Date of Graduation

Spring 2023


Master of Arts in History



Committee Chair

Jeremy Neely


Americans are largely accustomed to the history of western expansion and enslavement by slaveholders. Questionable government policies led to the removal of Native American tribes further west. In Missouri, French Canadian traders moved to continue their business with them, and eventually, white settlement along the invisible border between Indian Territory and Missouri replaced indigenous peoples. William Gilliss, born in Maryland about 1797, is a prime example of an enterprising trader who, because of his reliance upon Native American tribes, followed his source of income west. His relationships with multiple Native American women resulted in at least three children. His relocation to Jackson County, Missouri and involvement in the Town Company which established Kansas City made him one of the most important and one of the area’s richest early settlers. This, however, along with his Southern sympathies, made him a target of the Union and antislavery settlers. By the time he died in 1869, his work as a trader, relationships with Native American tribes, and role as a town builder were soon overshadowed by headlines over the contestation of his will by his Native American children and grandchildren. Through depositions in these cases from Native Americans, former traders, one of his children, the formerly enslaved, and prominent residents of Kansas City, an analysis of a Kansas City businessman and the community in which he lived can be assessed with great detail.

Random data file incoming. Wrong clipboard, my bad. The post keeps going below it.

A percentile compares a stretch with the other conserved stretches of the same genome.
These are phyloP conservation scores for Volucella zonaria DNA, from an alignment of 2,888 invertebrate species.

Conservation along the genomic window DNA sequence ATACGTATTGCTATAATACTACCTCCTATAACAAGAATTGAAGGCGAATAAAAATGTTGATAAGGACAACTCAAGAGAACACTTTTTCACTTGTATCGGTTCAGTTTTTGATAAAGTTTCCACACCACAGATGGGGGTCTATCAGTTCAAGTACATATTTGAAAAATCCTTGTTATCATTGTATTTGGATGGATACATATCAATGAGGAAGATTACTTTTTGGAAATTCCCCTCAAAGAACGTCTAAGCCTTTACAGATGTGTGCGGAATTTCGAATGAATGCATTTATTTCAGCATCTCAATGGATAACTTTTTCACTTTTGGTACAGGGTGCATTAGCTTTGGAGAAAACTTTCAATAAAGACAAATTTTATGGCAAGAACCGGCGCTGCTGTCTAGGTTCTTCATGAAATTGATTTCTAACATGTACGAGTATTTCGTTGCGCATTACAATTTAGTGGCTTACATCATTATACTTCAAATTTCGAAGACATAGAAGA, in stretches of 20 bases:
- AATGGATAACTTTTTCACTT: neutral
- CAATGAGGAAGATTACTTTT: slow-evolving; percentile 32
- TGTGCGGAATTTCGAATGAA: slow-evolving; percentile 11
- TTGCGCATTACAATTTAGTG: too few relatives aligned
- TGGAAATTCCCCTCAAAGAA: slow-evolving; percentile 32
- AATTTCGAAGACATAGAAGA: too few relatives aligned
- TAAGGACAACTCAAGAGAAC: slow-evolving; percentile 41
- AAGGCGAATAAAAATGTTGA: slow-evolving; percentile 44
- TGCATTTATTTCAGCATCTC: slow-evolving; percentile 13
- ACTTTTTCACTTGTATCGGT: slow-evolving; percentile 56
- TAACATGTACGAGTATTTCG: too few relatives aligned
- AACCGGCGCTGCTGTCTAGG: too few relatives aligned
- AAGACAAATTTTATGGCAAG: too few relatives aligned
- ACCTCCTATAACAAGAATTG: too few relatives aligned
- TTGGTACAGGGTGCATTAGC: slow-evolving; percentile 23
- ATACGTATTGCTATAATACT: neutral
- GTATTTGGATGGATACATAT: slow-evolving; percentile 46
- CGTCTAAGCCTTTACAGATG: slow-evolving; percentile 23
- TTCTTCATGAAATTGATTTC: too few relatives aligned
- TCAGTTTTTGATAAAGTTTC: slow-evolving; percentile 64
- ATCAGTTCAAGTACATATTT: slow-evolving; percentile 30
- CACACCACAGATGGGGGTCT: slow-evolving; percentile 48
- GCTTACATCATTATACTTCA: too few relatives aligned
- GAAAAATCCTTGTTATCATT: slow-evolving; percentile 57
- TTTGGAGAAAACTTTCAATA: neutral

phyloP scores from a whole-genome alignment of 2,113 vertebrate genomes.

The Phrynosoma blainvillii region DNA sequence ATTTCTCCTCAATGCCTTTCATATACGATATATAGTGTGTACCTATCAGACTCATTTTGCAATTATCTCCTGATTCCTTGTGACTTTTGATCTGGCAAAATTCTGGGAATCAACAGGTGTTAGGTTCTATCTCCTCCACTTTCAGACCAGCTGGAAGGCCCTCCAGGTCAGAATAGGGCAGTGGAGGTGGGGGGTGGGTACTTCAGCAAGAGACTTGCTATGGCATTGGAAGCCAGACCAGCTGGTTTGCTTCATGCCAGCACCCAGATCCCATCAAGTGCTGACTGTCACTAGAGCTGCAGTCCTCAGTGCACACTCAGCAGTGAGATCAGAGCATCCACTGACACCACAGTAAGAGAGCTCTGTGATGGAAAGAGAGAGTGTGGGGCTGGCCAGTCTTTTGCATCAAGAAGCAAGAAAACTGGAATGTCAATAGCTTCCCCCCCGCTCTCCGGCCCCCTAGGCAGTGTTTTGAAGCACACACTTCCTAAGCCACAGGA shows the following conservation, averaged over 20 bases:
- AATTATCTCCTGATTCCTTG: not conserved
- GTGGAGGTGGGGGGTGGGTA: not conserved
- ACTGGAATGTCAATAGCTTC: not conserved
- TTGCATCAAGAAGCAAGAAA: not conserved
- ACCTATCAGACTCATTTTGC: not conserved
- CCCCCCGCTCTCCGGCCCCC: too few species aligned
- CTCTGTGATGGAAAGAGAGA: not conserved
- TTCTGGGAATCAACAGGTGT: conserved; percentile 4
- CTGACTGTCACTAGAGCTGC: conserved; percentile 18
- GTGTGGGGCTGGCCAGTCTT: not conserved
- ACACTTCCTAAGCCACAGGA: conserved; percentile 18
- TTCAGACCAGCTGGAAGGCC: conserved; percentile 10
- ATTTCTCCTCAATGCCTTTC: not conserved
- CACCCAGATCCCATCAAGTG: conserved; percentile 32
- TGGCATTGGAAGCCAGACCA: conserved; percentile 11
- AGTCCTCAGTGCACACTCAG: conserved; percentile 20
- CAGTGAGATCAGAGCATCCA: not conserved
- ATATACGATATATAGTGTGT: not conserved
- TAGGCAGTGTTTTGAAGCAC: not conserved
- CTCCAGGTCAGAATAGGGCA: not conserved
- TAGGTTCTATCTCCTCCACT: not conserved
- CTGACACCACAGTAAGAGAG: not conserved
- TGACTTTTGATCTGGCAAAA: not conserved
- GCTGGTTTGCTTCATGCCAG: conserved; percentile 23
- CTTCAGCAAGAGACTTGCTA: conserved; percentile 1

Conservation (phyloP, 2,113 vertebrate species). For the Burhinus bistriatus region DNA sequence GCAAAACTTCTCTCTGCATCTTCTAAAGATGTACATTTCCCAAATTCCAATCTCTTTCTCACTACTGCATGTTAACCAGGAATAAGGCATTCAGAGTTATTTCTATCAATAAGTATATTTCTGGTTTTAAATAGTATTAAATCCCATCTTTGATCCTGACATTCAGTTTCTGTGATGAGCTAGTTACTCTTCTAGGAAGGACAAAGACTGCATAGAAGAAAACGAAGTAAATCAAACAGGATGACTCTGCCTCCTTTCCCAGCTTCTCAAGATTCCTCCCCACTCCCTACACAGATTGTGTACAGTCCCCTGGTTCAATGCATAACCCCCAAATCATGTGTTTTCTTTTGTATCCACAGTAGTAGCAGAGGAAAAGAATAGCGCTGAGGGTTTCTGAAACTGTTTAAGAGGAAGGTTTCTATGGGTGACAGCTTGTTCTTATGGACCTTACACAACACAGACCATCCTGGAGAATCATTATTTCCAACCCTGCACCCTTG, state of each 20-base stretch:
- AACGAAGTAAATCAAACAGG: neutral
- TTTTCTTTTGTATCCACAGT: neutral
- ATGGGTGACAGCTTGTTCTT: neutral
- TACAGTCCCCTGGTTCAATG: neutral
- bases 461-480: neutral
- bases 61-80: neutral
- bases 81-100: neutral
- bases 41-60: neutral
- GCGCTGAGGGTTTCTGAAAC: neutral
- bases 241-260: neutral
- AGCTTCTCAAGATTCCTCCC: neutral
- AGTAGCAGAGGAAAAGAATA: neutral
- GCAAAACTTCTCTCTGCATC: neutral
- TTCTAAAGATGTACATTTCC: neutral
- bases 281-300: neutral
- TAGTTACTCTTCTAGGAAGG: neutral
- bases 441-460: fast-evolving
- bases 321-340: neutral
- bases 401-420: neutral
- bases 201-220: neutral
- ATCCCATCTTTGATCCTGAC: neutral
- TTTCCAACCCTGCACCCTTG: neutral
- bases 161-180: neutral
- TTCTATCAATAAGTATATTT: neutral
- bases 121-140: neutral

William Gilliss, Indian removal, Delaware, Shawnee, Indian traders, Kansas City, slavery, Town Company, Kaskaskia, indentured servitude


© Diane M. Euston

Open Access